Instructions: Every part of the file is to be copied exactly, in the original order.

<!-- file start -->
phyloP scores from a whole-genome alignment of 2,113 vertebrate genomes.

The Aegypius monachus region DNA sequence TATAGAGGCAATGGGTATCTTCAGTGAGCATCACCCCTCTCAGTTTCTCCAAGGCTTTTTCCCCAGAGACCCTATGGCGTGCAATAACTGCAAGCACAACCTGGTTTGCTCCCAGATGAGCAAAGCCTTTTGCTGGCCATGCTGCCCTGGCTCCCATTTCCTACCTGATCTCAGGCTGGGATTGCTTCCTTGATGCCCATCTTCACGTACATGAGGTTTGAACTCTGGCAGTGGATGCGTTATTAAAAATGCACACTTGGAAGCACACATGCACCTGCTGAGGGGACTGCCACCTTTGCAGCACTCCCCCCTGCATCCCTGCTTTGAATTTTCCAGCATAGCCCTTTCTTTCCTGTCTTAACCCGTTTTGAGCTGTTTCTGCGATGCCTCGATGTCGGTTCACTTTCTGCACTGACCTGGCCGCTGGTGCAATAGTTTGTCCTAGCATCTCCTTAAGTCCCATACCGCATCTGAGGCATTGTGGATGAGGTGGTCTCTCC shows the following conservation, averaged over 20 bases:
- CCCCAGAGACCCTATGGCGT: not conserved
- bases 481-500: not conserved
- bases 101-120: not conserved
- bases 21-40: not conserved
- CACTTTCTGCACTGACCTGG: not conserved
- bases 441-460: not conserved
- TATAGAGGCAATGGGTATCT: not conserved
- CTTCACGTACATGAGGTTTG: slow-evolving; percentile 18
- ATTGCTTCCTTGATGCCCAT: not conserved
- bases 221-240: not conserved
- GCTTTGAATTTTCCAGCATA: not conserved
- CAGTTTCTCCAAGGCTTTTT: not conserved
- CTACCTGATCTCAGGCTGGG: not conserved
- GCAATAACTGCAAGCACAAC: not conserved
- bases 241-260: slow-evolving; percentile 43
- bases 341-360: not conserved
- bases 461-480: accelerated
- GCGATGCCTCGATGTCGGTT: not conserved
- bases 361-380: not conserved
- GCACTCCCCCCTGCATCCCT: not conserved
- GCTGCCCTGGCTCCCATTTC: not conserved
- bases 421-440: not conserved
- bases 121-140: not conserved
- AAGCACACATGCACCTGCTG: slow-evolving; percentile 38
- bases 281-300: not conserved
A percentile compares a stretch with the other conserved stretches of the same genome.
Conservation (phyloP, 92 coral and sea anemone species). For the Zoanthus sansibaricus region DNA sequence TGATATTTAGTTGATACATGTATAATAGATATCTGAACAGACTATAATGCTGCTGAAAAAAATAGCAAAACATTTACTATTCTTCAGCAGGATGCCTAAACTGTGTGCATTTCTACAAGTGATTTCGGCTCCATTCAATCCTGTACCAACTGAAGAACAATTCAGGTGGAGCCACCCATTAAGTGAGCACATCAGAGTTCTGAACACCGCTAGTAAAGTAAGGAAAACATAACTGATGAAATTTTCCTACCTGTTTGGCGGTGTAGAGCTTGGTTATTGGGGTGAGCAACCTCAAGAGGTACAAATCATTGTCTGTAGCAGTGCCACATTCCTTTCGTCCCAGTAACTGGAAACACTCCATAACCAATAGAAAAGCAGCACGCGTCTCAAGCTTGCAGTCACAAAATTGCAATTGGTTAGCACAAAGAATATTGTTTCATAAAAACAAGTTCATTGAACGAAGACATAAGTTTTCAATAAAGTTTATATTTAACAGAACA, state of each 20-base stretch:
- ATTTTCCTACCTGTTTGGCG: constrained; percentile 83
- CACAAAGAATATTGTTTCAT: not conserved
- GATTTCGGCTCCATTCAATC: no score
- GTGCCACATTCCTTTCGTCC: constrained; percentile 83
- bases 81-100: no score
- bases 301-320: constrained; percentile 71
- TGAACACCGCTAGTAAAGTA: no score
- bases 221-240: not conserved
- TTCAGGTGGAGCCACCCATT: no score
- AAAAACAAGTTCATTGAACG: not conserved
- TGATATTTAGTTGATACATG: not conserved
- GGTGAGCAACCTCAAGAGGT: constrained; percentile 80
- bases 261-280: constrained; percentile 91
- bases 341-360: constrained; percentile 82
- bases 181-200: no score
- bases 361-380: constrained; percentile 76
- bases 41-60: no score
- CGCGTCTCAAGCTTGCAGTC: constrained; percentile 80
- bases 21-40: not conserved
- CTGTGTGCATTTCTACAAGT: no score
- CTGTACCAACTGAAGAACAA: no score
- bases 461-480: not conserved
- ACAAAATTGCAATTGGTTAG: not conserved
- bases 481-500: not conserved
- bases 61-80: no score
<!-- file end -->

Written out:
phyloP scores from a whole-genome alignment of 2,113 vertebrate genomes.

The Aegypius monachus region DNA sequence TATAGAGGCAATGGGTATCTTCAGTGAGCATCACCCCTCTCAGTTTCTCCAAGGCTTTTTCCCCAGAGACCCTATGGCGTGCAATAACTGCAAGCACAACCTGGTTTGCTCCCAGATGAGCAAAGCCTTTTGCTGGCCATGCTGCCCTGGCTCCCATTTCCTACCTGATCTCAGGCTGGGATTGCTTCCTTGATGCCCATCTTCACGTACATGAGGTTTGAACTCTGGCAGTGGATGCGTTATTAAAAATGCACACTTGGAAGCACACATGCACCTGCTGAGGGGACTGCCACCTTTGCAGCACTCCCCCCTGCATCCCTGCTTTGAATTTTCCAGCATAGCCCTTTCTTTCCTGTCTTAACCCGTTTTGAGCTGTTTCTGCGATGCCTCGATGTCGGTTCACTTTCTGCACTGACCTGGCCGCTGGTGCAATAGTTTGTCCTAGCATCTCCTTAAGTCCCATACCGCATCTGAGGCATTGTGGATGAGGTGGTCTCTCC shows the following conservation, averaged over 20 bases:
- CCCCAGAGACCCTATGGCGT: not conserved
- bases 481-500: not conserved
- bases 101-120: not conserved
- bases 21-40: not conserved
- CACTTTCTGCACTGACCTGG: not conserved
- bases 441-460: not conserved
- TATAGAGGCAATGGGTATCT: not conserved
- CTTCACGTACATGAGGTTTG: slow-evolving; percentile 18
- ATTGCTTCCTTGATGCCCAT: not conserved
- bases 221-240: not conserved
- GCTTTGAATTTTCCAGCATA: not conserved
- CAGTTTCTCCAAGGCTTTTT: not conserved
- CTACCTGATCTCAGGCTGGG: not conserved
- GCAATAACTGCAAGCACAAC: not conserved
- bases 241-260: slow-evolving; percentile 43
- bases 341-360: not conserved
- bases 461-480: accelerated
- GCGATGCCTCGATGTCGGTT: not conserved
- bases 361-380: not conserved
- GCACTCCCCCCTGCATCCCT: not conserved
- GCTGCCCTGGCTCCCATTTC: not conserved
- bases 421-440: not conserved
- bases 121-140: not conserved
- AAGCACACATGCACCTGCTG: slow-evolving; percentile 38
- bases 281-300: not conserved
A percentile compares a stretch with the other conserved stretches of the same genome.
Conservation (phyloP, 92 coral and sea anemone species). For the Zoanthus sansibaricus region DNA sequence TGATATTTAGTTGATACATGTATAATAGATATCTGAACAGACTATAATGCTGCTGAAAAAAATAGCAAAACATTTACTATTCTTCAGCAGGATGCCTAAACTGTGTGCATTTCTACAAGTGATTTCGGCTCCATTCAATCCTGTACCAACTGAAGAACAATTCAGGTGGAGCCACCCATTAAGTGAGCACATCAGAGTTCTGAACACCGCTAGTAAAGTAAGGAAAACATAACTGATGAAATTTTCCTACCTGTTTGGCGGTGTAGAGCTTGGTTATTGGGGTGAGCAACCTCAAGAGGTACAAATCATTGTCTGTAGCAGTGCCACATTCCTTTCGTCCCAGTAACTGGAAACACTCCATAACCAATAGAAAAGCAGCACGCGTCTCAAGCTTGCAGTCACAAAATTGCAATTGGTTAGCACAAAGAATATTGTTTCATAAAAACAAGTTCATTGAACGAAGACATAAGTTTTCAATAAAGTTTATATTTAACAGAACA, state of each 20-base stretch:
- ATTTTCCTACCTGTTTGGCG: constrained; percentile 83
- CACAAAGAATATTGTTTCAT: not conserved
- GATTTCGGCTCCATTCAATC: no score
- GTGCCACATTCCTTTCGTCC: constrained; percentile 83
- bases 81-100: no score
- bases 301-320: constrained; percentile 71
- TGAACACCGCTAGTAAAGTA: no score
- bases 221-240: not conserved
- TTCAGGTGGAGCCACCCATT: no score
- AAAAACAAGTTCATTGAACG: not conserved
- TGATATTTAGTTGATACATG: not conserved
- GGTGAGCAACCTCAAGAGGT: constrained; percentile 80
- bases 261-280: constrained; percentile 91
- bases 341-360: constrained; percentile 82
- bases 181-200: no score
- bases 361-380: constrained; percentile 76
- bases 41-60: no score
- CGCGTCTCAAGCTTGCAGTC: constrained; percentile 80
- bases 21-40: not conserved
- CTGTGTGCATTTCTACAAGT: no score
- CTGTACCAACTGAAGAACAA: no score
- bases 461-480: not conserved
- ACAAAATTGCAATTGGTTAG: not conserved
- bases 481-500: not conserved
- bases 61-80: no score